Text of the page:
Adjusted again for these factors, only a 1.5% difference is left. This is Glassdoor’s “unexplained” proportion of the earnings difference. A quick internet search can reveal a number of individual cases of pay discrimination, which are played up by activists; in reality most are ultimately resolved by legal intervention. Neither do these cases have exclusively female victims.

Adjusted again for resolved cases of discrimination, the difference is so small that it could easily be attributed to statistical error. Using different studies could produce figures showing men earning a percentage point less than women.

There’s no problem.

In Australia, the Workplace Gender Equality Act 2012 mandates that men and women are to be paid the same amount for the same work. It is clearly not mandated that they earn the same amount, because they essentially choose not to.

This is my advice to activists who decry the gender ‘pay gap’: if you’re unhappy with your pay, give Fair Work a ring. If you’re unhappy with your earnings, become an engineer.

  • Kevin V Russell

    Utter nonsense. You are creating a totally false dichotomy. Pay and earnings are the very same thing. Thank you

    • Peter Cresswell

      Pay or pay rate is how much you are paid for each hour worked. earnings are what you take home at the end of the pay period. They are not the same thing at all.

      • Bob Page

        Hi Kevin,
        Peter is correct. “Pay” and “earnings” are two distinct terms used by economists in studies and surveys of the labour market.
        To give you an example, say two plumbers are each paid $40/hr. Plumber 1 works 38 hours per week, while Plumber 2 works 45 hours per week. Both plumbers are paid at the same rate, but Plumber 2 earns more because he works more hours.
        Cheers.

    • Ben

      You clearly did not comprehend the rather simple point being made in the article. The author took care to distinguish between pay and earnings. Whether you accept those definitions for your own purposes, or not, is besides the point. The argument he made, relied on the two different definitions as he constructed them. And it is a very valid argument, and is one which cannot be dismissed by arguing over whether or not you accept the definitions used. If you want to rebut the arguments made, try making substantive arguments, rather than arguments as to form. Your failure to do so suggests you are not able to.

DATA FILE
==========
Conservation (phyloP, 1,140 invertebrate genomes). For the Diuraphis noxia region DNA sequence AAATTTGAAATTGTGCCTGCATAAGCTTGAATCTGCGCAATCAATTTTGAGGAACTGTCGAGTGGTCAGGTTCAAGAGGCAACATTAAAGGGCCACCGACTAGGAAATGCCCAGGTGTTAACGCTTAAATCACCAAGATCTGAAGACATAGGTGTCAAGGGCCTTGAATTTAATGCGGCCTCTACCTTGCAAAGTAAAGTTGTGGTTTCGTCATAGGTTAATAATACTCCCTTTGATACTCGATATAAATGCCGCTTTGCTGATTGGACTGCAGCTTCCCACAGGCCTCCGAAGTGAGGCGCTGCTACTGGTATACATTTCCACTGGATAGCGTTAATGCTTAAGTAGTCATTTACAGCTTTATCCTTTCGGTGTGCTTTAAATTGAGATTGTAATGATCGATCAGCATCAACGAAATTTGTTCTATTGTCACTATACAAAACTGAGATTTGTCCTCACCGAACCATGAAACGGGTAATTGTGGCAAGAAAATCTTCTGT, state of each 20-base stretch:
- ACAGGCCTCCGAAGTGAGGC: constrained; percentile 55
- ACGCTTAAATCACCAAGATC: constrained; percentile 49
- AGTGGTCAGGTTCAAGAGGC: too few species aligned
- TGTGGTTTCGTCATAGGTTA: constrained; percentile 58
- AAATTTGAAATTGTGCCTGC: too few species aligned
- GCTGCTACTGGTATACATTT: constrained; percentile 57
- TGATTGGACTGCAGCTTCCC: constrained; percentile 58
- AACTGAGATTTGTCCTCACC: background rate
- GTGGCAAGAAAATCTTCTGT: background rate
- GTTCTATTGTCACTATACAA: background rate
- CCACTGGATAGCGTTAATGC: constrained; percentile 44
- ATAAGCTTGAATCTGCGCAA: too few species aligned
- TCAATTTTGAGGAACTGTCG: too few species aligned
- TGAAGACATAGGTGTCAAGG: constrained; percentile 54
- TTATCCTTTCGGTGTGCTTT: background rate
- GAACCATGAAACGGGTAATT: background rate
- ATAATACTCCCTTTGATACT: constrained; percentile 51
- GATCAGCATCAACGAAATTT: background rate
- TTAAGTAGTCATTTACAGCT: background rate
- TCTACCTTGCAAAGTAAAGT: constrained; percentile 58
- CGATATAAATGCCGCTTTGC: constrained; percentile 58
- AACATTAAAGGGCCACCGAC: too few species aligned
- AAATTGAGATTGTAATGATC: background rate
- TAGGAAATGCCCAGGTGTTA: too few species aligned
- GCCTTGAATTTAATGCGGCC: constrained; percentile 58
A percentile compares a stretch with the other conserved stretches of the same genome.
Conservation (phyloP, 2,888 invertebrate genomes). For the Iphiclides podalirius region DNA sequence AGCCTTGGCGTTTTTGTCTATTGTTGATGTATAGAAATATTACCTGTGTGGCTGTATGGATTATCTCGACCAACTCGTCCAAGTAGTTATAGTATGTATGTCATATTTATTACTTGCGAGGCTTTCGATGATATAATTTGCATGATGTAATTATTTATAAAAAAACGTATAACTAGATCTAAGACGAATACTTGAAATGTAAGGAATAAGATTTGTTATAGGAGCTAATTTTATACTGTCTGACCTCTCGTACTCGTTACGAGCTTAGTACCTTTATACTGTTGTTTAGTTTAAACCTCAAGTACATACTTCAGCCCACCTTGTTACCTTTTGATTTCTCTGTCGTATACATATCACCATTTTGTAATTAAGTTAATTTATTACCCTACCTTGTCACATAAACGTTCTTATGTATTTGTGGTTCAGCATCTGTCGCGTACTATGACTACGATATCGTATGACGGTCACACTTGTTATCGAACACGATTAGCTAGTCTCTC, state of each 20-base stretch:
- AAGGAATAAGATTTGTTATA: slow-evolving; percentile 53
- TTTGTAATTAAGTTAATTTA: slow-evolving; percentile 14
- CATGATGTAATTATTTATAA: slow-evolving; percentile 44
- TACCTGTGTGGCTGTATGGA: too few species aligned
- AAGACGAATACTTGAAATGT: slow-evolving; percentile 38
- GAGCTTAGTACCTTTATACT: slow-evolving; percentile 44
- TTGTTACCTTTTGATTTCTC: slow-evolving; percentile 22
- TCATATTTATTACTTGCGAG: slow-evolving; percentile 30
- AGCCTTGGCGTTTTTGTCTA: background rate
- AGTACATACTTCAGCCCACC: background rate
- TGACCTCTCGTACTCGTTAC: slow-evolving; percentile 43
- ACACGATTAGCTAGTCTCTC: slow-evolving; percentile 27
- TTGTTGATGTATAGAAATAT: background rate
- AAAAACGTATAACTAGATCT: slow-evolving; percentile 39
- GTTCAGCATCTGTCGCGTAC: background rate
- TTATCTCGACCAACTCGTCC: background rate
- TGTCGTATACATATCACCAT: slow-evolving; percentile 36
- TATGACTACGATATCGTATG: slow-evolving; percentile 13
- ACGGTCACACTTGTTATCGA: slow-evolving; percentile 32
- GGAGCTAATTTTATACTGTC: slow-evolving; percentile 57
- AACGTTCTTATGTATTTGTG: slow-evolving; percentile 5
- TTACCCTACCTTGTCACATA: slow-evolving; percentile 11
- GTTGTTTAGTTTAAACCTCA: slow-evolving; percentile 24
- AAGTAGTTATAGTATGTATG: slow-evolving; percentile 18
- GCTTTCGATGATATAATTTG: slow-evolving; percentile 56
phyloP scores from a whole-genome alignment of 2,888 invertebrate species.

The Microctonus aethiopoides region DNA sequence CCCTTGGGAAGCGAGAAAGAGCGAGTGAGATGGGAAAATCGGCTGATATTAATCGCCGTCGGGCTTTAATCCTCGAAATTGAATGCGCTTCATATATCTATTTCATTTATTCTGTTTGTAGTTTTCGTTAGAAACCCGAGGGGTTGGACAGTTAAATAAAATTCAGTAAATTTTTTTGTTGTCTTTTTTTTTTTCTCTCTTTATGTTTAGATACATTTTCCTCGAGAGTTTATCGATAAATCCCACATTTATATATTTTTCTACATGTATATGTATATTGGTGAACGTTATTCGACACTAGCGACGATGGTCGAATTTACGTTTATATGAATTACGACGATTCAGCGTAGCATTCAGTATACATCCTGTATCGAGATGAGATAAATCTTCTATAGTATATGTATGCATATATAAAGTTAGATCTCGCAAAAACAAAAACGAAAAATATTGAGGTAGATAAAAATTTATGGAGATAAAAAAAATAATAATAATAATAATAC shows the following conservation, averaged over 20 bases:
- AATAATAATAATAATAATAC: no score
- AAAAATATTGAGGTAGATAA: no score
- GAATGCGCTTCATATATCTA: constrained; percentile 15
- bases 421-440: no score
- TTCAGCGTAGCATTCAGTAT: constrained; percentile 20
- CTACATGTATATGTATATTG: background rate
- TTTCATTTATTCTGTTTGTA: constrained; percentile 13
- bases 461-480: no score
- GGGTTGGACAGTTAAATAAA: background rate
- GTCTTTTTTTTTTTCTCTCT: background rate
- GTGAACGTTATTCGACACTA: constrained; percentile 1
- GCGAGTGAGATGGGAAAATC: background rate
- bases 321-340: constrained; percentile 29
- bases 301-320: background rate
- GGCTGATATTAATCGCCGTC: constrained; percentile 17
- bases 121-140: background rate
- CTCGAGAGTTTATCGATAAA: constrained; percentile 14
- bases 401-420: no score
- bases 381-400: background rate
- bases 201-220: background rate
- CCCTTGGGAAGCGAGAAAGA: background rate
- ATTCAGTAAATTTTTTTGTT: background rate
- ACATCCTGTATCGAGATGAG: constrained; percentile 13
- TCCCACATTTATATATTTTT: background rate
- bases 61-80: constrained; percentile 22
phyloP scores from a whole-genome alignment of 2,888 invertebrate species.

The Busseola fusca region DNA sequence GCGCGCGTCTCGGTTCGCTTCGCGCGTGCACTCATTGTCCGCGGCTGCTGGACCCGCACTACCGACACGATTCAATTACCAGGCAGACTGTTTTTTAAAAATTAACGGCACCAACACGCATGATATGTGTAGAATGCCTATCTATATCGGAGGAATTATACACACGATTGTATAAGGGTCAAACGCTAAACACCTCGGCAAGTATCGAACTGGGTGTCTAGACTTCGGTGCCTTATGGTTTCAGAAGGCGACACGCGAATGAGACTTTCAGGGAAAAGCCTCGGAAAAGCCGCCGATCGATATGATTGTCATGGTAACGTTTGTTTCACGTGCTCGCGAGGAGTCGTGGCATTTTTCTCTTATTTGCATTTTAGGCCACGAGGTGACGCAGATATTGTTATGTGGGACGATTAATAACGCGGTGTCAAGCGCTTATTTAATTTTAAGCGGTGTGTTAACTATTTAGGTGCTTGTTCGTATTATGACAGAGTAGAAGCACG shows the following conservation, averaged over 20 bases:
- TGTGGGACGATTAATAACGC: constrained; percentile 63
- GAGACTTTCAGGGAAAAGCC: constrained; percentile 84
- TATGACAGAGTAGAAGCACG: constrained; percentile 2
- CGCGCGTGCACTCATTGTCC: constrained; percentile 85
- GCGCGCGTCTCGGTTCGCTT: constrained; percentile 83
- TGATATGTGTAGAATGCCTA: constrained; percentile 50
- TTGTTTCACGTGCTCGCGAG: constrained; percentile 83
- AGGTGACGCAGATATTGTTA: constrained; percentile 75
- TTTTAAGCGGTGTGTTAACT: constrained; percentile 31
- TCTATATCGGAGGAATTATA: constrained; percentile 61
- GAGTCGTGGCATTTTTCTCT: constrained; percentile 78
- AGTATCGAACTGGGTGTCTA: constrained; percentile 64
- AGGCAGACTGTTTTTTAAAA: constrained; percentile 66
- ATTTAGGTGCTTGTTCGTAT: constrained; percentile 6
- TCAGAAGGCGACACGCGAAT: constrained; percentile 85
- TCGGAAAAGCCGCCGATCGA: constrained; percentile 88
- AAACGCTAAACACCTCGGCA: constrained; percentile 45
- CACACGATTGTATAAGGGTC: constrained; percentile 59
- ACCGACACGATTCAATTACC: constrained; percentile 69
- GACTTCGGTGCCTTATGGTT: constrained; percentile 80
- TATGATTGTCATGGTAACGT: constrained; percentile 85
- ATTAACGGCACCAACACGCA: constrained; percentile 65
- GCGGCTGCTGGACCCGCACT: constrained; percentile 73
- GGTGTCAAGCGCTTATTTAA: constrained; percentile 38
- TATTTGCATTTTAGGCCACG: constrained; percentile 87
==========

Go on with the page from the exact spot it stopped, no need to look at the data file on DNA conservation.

• Patriarchaeologist

        Forgive Kevin, his feminist masters keep him on a VERY tight leash. It tends to cut off the oxygen supply to his brain.

    • WhoTheHell_Cares

      Yes, your comment is utter nonsense.

  • Kevin V Russell

    Oh and fyi all female professionals whether they are accountants lawyers doctors engineers or anything else are routinely paid less for the same work. You would know this if you bothered to do the work.

    • AP

      So, the HR departments at your current and former places of employment have seperate position descriptions and salaries for men and women, for the same role? You know that’s illegal, don’t you? And if that’s not the case, then your assertion is b/s. I’ve hired plenty of people and I have never paid a woman a lower salary just because she is a woman. The salary goes with the position.

    • Peter Cresswell

      In my experience over many years in professional positions, very few are willing to share details of their salary. The exceptions are Public Servants and Academics, both heavily unionised occupations and subject by those unions to compulsory disclosure.

    • Ben

      That is not correct. The author used independent statistics to demonstrate that men work work more, which explains higher earnings. It is unclear why you did not address this part of the article. Rather, you have simply made an unsupported broad generalisation without offering any evidence to reinforce your argument. Again, your failure to do so simply suggests that you have no real substantive argument in response.